8 Ways To Reduce Costs As A Marketer

Data. Marketing. Technology.

During these difficult times, it’s become clear that some businesses are thriving (particularly those in the loo roll market) and others are having to temporarily close or reduce operations. Those who are closing or scaling down are rightfully looking at ways to reduce expenses to relieve strain on their almost stagnant cashflow.

Well, here’s another helping hand for those businesses. Here are 8 ways to reduce costs as a marketer. This is in the hope that it helps small to medium business to continue ticking over without resorting to staff layoffs or cutting contracts with small businesses.

1. Marketing Spend

Even businesses that have stopped their operations are still advertising for brand awareness on platforms such as Google, Facebook, Youtube and Snapchat. This is a good thing to do even when the business is closed as CPMs (cost per 1,000 impressions) are at all-time lows right now so brands can reach large audiences at a low cost in the hope that the message they convey is remembered when everything goes back to normal. Although I don’t advise to cut back marketing spend if it’s working for your business, you can change the way that you pay for it to ease the pressure on cash flow.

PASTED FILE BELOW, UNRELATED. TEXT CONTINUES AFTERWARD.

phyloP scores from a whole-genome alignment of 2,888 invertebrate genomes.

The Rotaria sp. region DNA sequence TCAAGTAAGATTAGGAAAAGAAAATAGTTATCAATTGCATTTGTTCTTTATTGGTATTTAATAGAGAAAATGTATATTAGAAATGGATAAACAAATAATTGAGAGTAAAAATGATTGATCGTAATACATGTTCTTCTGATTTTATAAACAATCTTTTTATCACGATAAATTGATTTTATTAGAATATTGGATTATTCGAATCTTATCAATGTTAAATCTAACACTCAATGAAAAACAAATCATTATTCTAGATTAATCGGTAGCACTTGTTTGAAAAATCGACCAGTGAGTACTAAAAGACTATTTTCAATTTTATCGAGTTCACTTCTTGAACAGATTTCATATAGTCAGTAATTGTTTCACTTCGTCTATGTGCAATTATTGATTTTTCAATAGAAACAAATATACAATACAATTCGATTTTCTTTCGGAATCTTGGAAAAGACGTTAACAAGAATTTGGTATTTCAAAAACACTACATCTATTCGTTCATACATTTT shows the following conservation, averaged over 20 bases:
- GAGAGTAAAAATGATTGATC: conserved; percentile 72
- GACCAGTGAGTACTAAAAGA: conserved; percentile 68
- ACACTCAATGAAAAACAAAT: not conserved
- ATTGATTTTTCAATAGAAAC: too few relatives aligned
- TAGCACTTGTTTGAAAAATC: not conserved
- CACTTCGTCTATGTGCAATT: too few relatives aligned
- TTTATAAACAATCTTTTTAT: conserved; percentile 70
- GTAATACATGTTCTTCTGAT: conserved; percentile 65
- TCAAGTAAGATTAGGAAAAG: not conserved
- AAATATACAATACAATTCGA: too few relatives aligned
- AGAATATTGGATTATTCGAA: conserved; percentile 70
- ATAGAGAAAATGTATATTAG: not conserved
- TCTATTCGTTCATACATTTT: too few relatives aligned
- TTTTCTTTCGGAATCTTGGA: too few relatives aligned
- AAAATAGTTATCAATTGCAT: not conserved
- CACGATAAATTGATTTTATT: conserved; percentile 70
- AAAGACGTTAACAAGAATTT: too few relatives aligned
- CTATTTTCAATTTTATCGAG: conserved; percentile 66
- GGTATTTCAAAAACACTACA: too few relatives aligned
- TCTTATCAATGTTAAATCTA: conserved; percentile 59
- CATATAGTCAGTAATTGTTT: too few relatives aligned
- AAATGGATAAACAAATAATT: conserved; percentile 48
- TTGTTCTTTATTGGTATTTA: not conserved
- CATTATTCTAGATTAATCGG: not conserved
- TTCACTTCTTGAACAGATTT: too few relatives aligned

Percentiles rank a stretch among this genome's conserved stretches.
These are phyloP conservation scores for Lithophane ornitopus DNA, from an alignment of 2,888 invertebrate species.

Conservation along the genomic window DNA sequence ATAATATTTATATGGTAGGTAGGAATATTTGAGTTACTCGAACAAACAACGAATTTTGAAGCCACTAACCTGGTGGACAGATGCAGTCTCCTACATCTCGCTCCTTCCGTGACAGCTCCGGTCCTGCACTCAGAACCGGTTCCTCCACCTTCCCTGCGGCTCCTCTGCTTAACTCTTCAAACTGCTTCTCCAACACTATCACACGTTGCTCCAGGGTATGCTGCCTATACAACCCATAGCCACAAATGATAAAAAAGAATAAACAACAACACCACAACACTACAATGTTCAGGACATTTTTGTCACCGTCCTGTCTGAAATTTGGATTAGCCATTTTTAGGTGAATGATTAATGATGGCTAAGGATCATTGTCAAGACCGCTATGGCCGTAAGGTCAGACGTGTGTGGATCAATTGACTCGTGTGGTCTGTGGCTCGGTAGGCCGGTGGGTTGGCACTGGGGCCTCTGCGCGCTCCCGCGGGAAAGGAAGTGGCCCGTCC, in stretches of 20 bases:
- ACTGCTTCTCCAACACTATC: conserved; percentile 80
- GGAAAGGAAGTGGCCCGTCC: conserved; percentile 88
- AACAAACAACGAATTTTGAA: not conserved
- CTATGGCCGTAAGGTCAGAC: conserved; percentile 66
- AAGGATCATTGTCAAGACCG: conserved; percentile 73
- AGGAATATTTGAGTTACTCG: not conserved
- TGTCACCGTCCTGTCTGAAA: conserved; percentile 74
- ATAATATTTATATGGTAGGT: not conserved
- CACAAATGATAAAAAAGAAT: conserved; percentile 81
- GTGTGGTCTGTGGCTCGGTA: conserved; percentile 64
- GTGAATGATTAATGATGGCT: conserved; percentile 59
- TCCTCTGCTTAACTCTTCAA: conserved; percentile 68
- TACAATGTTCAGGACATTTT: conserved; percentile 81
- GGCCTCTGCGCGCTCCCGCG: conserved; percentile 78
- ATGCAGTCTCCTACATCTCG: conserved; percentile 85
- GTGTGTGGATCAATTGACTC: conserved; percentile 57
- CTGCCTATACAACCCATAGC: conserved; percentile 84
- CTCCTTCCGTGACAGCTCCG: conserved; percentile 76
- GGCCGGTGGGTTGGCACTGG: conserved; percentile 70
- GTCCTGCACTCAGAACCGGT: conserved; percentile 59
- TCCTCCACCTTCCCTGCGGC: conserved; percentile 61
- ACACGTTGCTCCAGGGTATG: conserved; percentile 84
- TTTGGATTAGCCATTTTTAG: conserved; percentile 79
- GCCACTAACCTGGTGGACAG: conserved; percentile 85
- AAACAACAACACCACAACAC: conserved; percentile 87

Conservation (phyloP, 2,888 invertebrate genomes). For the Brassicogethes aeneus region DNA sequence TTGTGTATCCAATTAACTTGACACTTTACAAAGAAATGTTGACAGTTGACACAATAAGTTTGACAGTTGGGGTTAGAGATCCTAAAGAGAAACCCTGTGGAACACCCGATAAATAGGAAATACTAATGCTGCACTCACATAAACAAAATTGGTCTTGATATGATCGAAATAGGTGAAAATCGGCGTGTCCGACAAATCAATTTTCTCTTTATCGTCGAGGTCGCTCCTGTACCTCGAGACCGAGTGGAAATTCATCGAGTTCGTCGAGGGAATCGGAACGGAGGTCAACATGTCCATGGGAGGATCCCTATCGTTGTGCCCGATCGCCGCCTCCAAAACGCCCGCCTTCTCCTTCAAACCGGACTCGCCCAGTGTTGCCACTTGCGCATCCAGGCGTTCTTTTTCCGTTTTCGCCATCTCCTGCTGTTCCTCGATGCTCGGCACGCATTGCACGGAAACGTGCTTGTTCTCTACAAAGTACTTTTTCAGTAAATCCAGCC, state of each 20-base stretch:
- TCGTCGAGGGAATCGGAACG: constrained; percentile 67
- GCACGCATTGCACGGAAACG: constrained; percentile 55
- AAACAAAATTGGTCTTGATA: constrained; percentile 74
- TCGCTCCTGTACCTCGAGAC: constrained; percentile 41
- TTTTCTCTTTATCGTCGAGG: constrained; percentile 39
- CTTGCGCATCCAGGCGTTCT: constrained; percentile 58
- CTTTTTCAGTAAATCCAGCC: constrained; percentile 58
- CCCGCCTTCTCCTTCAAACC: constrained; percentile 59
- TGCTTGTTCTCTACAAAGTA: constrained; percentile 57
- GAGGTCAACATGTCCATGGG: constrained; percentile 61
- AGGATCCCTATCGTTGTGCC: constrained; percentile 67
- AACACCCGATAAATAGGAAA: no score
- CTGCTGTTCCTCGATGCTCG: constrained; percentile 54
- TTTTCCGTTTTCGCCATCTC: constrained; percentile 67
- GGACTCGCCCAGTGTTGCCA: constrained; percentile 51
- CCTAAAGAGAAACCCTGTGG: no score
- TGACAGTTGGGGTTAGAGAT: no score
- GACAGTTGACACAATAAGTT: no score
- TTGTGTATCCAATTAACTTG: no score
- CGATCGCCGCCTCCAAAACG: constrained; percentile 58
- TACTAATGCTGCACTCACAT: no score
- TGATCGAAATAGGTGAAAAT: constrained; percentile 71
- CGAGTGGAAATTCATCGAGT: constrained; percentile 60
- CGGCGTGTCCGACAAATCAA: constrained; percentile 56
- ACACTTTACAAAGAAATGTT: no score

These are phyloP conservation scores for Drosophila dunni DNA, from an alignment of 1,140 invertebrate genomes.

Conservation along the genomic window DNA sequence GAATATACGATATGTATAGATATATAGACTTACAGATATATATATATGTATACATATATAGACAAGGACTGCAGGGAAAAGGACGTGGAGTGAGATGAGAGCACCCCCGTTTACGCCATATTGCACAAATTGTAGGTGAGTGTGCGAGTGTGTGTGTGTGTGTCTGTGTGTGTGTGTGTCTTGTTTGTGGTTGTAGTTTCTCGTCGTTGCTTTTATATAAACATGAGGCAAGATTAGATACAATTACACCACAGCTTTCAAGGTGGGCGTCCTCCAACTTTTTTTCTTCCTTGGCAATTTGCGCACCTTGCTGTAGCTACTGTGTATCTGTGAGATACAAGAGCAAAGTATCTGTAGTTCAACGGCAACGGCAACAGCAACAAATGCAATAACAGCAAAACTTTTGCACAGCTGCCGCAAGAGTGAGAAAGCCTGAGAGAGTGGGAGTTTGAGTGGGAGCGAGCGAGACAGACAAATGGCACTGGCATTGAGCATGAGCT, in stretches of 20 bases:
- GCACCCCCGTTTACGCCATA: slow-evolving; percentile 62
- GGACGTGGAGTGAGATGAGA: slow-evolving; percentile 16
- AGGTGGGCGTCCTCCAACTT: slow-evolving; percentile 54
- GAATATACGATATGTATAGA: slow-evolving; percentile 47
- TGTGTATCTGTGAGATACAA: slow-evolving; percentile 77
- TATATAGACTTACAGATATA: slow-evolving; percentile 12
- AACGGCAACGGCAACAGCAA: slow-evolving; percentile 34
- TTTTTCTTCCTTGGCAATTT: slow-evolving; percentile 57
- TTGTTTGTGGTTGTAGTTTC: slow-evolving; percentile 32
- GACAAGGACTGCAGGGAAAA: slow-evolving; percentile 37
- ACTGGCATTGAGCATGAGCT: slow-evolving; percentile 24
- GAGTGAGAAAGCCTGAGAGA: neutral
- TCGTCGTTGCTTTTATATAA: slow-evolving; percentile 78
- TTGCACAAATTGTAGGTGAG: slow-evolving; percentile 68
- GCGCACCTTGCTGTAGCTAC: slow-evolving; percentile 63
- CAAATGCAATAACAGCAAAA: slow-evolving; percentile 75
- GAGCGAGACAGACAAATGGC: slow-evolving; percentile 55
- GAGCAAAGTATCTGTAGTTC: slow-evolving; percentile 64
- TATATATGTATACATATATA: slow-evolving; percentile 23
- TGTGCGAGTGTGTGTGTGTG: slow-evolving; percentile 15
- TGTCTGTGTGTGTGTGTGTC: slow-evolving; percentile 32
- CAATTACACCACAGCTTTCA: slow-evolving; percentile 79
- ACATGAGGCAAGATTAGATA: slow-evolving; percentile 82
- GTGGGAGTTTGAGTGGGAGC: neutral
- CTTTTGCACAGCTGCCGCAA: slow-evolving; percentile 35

I see many businesses paying for their marketing spend via debit card or direct debit. However, the majority of ad platforms allow you to pay with a credit card or even a credit facility offered by the platform.

Paying by a credit card will give you an extra 30 days to actually pay up the funds, plus if you use a business credit card with rewards, like those offered by American Express then you’ll also earn rewards points or cashback on the ad spend. What you earn will very much depend on the card you choose but in general, the American Express cards tend to give back a value of around 1% of what’s spent.

Paying via a credit facility offered by the platform will also release strain on your cash flow and you can essentially miss a months ad spend payment in your cashflow by floating it on credit. This is usually recommended when running large monthly advertising budgets of at least 5 figures. You will have to apply for this and each platform has different requirements for application and acceptance.

2. Domains